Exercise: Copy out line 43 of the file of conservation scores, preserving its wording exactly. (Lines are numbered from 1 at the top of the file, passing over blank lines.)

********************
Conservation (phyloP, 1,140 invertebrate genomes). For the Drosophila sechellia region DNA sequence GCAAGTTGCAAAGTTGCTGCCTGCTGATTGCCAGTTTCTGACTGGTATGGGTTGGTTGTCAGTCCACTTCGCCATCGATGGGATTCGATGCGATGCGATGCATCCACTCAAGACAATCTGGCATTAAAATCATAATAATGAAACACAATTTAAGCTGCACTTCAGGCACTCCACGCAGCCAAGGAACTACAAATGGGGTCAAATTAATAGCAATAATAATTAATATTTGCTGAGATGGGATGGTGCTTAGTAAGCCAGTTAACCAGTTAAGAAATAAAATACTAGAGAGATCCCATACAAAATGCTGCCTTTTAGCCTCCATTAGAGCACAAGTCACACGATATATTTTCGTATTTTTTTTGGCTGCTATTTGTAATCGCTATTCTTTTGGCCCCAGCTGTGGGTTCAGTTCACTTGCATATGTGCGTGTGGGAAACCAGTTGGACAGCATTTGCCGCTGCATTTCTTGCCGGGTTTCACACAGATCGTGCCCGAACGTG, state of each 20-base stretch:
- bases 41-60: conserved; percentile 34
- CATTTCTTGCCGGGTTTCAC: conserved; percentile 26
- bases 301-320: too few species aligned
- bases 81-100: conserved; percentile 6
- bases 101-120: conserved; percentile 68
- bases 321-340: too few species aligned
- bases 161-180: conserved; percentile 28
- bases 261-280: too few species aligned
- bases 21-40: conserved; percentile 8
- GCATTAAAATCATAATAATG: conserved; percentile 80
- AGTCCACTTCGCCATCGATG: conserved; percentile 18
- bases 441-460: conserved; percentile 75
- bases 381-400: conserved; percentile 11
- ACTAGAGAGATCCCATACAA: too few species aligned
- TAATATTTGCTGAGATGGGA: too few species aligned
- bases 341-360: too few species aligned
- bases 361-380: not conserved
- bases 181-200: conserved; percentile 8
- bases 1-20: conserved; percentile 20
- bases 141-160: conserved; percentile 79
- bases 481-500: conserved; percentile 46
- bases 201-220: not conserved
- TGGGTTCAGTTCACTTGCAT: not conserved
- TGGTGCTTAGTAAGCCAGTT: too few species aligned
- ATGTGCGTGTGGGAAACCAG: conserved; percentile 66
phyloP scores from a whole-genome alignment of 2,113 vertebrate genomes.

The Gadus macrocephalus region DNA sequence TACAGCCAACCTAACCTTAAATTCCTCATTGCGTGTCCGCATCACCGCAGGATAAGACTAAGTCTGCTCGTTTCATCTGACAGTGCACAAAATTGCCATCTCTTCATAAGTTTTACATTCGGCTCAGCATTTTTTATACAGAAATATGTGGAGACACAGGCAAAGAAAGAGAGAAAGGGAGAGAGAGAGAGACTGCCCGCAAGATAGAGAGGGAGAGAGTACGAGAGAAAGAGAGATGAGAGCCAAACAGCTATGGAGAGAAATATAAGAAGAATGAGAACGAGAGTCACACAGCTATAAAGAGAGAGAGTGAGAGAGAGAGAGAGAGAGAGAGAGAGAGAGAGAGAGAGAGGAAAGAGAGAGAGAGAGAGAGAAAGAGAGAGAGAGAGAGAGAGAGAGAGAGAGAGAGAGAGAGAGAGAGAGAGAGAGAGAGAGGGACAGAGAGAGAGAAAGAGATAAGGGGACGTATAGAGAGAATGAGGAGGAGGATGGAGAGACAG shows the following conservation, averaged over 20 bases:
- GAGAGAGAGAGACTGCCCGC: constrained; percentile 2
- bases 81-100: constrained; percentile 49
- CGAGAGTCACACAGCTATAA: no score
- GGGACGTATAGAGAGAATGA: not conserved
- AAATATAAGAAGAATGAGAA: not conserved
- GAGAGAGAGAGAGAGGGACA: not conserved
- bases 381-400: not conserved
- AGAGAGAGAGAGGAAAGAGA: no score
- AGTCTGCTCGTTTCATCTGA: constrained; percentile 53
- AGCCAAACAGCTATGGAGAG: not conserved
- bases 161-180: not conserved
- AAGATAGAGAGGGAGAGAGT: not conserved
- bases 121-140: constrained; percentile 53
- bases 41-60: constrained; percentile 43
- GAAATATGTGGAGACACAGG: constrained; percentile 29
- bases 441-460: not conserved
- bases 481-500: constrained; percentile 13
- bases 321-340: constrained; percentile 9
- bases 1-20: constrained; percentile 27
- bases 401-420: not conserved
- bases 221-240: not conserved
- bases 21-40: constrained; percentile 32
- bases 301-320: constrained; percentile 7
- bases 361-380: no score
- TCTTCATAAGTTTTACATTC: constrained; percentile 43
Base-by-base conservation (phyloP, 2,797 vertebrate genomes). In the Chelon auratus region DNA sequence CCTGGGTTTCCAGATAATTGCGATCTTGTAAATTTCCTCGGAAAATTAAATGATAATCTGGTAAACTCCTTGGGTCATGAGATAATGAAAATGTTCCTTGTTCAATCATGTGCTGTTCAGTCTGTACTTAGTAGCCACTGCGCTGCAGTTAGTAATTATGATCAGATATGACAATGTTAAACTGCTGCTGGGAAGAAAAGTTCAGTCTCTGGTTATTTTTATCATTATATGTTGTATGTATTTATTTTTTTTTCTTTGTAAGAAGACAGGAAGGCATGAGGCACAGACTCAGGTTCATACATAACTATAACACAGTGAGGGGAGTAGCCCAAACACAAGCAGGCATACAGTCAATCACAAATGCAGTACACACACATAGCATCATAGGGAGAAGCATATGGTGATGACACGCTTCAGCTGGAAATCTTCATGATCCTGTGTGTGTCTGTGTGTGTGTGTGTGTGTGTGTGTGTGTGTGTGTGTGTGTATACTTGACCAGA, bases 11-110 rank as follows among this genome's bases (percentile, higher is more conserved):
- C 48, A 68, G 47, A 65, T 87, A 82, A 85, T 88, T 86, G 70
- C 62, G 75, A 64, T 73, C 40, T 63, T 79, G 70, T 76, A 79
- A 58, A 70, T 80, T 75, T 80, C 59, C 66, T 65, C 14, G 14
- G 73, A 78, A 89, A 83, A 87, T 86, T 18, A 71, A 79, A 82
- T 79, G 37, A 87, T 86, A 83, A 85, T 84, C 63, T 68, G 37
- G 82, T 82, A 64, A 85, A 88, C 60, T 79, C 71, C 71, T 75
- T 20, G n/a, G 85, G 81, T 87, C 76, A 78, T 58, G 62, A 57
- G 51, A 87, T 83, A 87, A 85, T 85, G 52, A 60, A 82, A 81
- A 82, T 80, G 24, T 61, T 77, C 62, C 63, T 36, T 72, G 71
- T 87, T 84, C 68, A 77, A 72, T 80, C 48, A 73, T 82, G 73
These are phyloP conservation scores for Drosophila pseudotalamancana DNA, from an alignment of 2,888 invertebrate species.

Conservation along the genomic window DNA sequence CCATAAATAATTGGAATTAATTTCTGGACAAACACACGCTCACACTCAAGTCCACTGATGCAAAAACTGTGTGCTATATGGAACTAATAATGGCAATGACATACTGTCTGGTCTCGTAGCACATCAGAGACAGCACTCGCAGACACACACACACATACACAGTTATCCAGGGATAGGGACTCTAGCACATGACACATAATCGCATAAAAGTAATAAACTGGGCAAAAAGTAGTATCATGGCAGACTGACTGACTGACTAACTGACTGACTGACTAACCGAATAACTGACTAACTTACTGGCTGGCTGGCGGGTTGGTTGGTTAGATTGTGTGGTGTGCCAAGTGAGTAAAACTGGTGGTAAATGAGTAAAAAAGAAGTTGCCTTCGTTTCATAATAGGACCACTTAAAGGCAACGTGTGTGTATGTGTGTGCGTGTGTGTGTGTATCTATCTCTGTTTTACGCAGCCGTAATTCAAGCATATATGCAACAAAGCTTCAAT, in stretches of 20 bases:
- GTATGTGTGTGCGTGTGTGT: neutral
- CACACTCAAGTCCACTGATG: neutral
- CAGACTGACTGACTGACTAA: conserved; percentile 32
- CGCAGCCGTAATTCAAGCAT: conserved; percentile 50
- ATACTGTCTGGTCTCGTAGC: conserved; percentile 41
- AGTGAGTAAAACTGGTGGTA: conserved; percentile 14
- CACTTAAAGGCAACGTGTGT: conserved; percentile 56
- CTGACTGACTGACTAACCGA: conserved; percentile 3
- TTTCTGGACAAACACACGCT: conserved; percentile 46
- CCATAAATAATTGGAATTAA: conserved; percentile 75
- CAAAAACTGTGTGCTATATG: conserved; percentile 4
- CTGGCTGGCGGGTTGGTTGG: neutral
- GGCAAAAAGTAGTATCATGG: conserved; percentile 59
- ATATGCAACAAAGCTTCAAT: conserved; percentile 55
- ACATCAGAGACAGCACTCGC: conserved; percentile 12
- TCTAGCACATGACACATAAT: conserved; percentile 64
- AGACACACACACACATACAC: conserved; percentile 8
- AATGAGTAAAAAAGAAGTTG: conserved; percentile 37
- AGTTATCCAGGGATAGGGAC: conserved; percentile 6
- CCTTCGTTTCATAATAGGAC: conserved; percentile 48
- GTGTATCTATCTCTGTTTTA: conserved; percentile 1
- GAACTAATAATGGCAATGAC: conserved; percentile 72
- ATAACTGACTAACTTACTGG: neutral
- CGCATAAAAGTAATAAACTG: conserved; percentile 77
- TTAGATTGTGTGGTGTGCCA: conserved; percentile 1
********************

- GAAATATGTGGAGACACAGG: constrained; percentile 29